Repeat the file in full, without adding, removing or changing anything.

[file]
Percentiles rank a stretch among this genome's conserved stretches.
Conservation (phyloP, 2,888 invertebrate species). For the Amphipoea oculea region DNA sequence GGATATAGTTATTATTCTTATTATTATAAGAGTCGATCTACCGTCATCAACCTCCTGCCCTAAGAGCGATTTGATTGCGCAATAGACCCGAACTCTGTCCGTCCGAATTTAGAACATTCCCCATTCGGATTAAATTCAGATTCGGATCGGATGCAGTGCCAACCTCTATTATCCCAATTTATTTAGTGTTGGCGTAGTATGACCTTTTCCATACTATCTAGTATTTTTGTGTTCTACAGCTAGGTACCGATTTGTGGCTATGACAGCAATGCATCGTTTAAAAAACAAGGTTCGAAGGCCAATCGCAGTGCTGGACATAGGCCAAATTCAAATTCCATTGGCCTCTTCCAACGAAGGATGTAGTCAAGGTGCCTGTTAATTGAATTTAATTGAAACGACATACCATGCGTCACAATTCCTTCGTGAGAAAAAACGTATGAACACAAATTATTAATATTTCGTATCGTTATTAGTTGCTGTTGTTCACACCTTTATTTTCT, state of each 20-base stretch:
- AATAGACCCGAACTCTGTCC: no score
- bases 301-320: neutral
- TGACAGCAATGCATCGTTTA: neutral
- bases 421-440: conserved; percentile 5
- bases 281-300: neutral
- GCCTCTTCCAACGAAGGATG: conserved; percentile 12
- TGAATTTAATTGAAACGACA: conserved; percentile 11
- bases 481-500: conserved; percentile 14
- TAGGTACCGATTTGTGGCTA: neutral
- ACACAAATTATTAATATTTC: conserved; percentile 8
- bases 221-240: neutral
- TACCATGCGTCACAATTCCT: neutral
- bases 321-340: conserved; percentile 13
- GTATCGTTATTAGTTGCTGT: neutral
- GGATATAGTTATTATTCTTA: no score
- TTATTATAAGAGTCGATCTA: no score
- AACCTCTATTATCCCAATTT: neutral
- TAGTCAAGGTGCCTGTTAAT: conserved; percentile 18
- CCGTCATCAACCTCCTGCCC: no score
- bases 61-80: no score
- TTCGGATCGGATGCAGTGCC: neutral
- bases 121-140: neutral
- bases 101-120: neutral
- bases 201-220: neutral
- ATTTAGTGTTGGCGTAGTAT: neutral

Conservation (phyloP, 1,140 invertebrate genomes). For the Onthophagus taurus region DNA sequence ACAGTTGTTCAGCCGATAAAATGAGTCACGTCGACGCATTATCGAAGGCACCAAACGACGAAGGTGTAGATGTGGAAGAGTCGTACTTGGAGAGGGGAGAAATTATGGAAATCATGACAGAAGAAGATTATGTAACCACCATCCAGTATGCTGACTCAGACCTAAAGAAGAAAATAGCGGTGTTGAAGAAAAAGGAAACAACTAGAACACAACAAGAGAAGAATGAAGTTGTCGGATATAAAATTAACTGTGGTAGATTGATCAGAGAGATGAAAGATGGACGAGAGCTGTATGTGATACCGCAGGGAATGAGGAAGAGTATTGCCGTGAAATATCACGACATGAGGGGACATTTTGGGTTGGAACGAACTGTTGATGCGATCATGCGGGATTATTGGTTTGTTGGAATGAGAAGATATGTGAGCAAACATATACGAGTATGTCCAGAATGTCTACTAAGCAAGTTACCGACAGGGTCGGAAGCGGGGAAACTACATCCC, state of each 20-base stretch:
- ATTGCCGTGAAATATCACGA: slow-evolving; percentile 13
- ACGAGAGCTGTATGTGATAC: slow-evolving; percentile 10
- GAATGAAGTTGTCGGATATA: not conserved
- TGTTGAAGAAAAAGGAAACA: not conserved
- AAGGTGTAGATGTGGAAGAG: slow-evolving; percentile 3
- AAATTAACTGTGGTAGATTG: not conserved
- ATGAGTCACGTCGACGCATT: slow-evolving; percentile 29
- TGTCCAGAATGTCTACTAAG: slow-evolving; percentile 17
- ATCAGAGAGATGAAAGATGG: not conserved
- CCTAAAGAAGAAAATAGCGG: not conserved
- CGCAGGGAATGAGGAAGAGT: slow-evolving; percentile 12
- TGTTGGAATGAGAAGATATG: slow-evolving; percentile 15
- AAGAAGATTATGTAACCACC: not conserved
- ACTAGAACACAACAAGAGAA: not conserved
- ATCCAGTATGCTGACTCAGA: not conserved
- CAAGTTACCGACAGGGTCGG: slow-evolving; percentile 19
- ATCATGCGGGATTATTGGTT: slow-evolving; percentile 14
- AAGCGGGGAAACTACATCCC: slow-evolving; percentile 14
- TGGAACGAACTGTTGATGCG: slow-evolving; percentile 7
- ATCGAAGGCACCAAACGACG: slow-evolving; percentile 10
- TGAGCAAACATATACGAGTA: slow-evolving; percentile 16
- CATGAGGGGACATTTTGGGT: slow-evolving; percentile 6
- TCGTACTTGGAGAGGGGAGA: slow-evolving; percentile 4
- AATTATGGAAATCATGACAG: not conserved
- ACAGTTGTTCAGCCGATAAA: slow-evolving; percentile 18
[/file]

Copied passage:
Percentiles rank a stretch among this genome's conserved stretches.
Conservation (phyloP, 2,888 invertebrate species). For the Amphipoea oculea region DNA sequence GGATATAGTTATTATTCTTATTATTATAAGAGTCGATCTACCGTCATCAACCTCCTGCCCTAAGAGCGATTTGATTGCGCAATAGACCCGAACTCTGTCCGTCCGAATTTAGAACATTCCCCATTCGGATTAAATTCAGATTCGGATCGGATGCAGTGCCAACCTCTATTATCCCAATTTATTTAGTGTTGGCGTAGTATGACCTTTTCCATACTATCTAGTATTTTTGTGTTCTACAGCTAGGTACCGATTTGTGGCTATGACAGCAATGCATCGTTTAAAAAACAAGGTTCGAAGGCCAATCGCAGTGCTGGACATAGGCCAAATTCAAATTCCATTGGCCTCTTCCAACGAAGGATGTAGTCAAGGTGCCTGTTAATTGAATTTAATTGAAACGACATACCATGCGTCACAATTCCTTCGTGAGAAAAAACGTATGAACACAAATTATTAATATTTCGTATCGTTATTAGTTGCTGTTGTTCACACCTTTATTTTCT, state of each 20-base stretch:
- AATAGACCCGAACTCTGTCC: no score
- bases 301-320: neutral
- TGACAGCAATGCATCGTTTA: neutral
- bases 421-440: conserved; percentile 5
- bases 281-300: neutral
- GCCTCTTCCAACGAAGGATG: conserved; percentile 12
- TGAATTTAATTGAAACGACA: conserved; percentile 11
- bases 481-500: conserved; percentile 14
- TAGGTACCGATTTGTGGCTA: neutral
- ACACAAATTATTAATATTTC: conserved; percentile 8
- bases 221-240: neutral
- TACCATGCGTCACAATTCCT: neutral
- bases 321-340: conserved; percentile 13
- GTATCGTTATTAGTTGCTGT: neutral
- GGATATAGTTATTATTCTTA: no score
- TTATTATAAGAGTCGATCTA: no score
- AACCTCTATTATCCCAATTT: neutral
- TAGTCAAGGTGCCTGTTAAT: conserved; percentile 18
- CCGTCATCAACCTCCTGCCC: no score
- bases 61-80: no score
- TTCGGATCGGATGCAGTGCC: neutral
- bases 121-140: neutral
- bases 101-120: neutral
- bases 201-220: neutral
- ATTTAGTGTTGGCGTAGTAT: neutral

Conservation (phyloP, 1,140 invertebrate genomes). For the Onthophagus taurus region DNA sequence ACAGTTGTTCAGCCGATAAAATGAGTCACGTCGACGCATTATCGAAGGCACCAAACGACGAAGGTGTAGATGTGGAAGAGTCGTACTTGGAGAGGGGAGAAATTATGGAAATCATGACAGAAGAAGATTATGTAACCACCATCCAGTATGCTGACTCAGACCTAAAGAAGAAAATAGCGGTGTTGAAGAAAAAGGAAACAACTAGAACACAACAAGAGAAGAATGAAGTTGTCGGATATAAAATTAACTGTGGTAGATTGATCAGAGAGATGAAAGATGGACGAGAGCTGTATGTGATACCGCAGGGAATGAGGAAGAGTATTGCCGTGAAATATCACGACATGAGGGGACATTTTGGGTTGGAACGAACTGTTGATGCGATCATGCGGGATTATTGGTTTGTTGGAATGAGAAGATATGTGAGCAAACATATACGAGTATGTCCAGAATGTCTACTAAGCAAGTTACCGACAGGGTCGGAAGCGGGGAAACTACATCCC, state of each 20-base stretch:
- ATTGCCGTGAAATATCACGA: slow-evolving; percentile 13
- ACGAGAGCTGTATGTGATAC: slow-evolving; percentile 10
- GAATGAAGTTGTCGGATATA: not conserved
- TGTTGAAGAAAAAGGAAACA: not conserved
- AAGGTGTAGATGTGGAAGAG: slow-evolving; percentile 3
- AAATTAACTGTGGTAGATTG: not conserved
- ATGAGTCACGTCGACGCATT: slow-evolving; percentile 29
- TGTCCAGAATGTCTACTAAG: slow-evolving; percentile 17
- ATCAGAGAGATGAAAGATGG: not conserved
- CCTAAAGAAGAAAATAGCGG: not conserved
- CGCAGGGAATGAGGAAGAGT: slow-evolving; percentile 12
- TGTTGGAATGAGAAGATATG: slow-evolving; percentile 15
- AAGAAGATTATGTAACCACC: not conserved
- ACTAGAACACAACAAGAGAA: not conserved
- ATCCAGTATGCTGACTCAGA: not conserved
- CAAGTTACCGACAGGGTCGG: slow-evolving; percentile 19
- ATCATGCGGGATTATTGGTT: slow-evolving; percentile 14
- AAGCGGGGAAACTACATCCC: slow-evolving; percentile 14
- TGGAACGAACTGTTGATGCG: slow-evolving; percentile 7
- ATCGAAGGCACCAAACGACG: slow-evolving; percentile 10
- TGAGCAAACATATACGAGTA: slow-evolving; percentile 16
- CATGAGGGGACATTTTGGGT: slow-evolving; percentile 6
- TCGTACTTGGAGAGGGGAGA: slow-evolving; percentile 4
- AATTATGGAAATCATGACAG: not conserved
- ACAGTTGTTCAGCCGATAAA: slow-evolving; percentile 18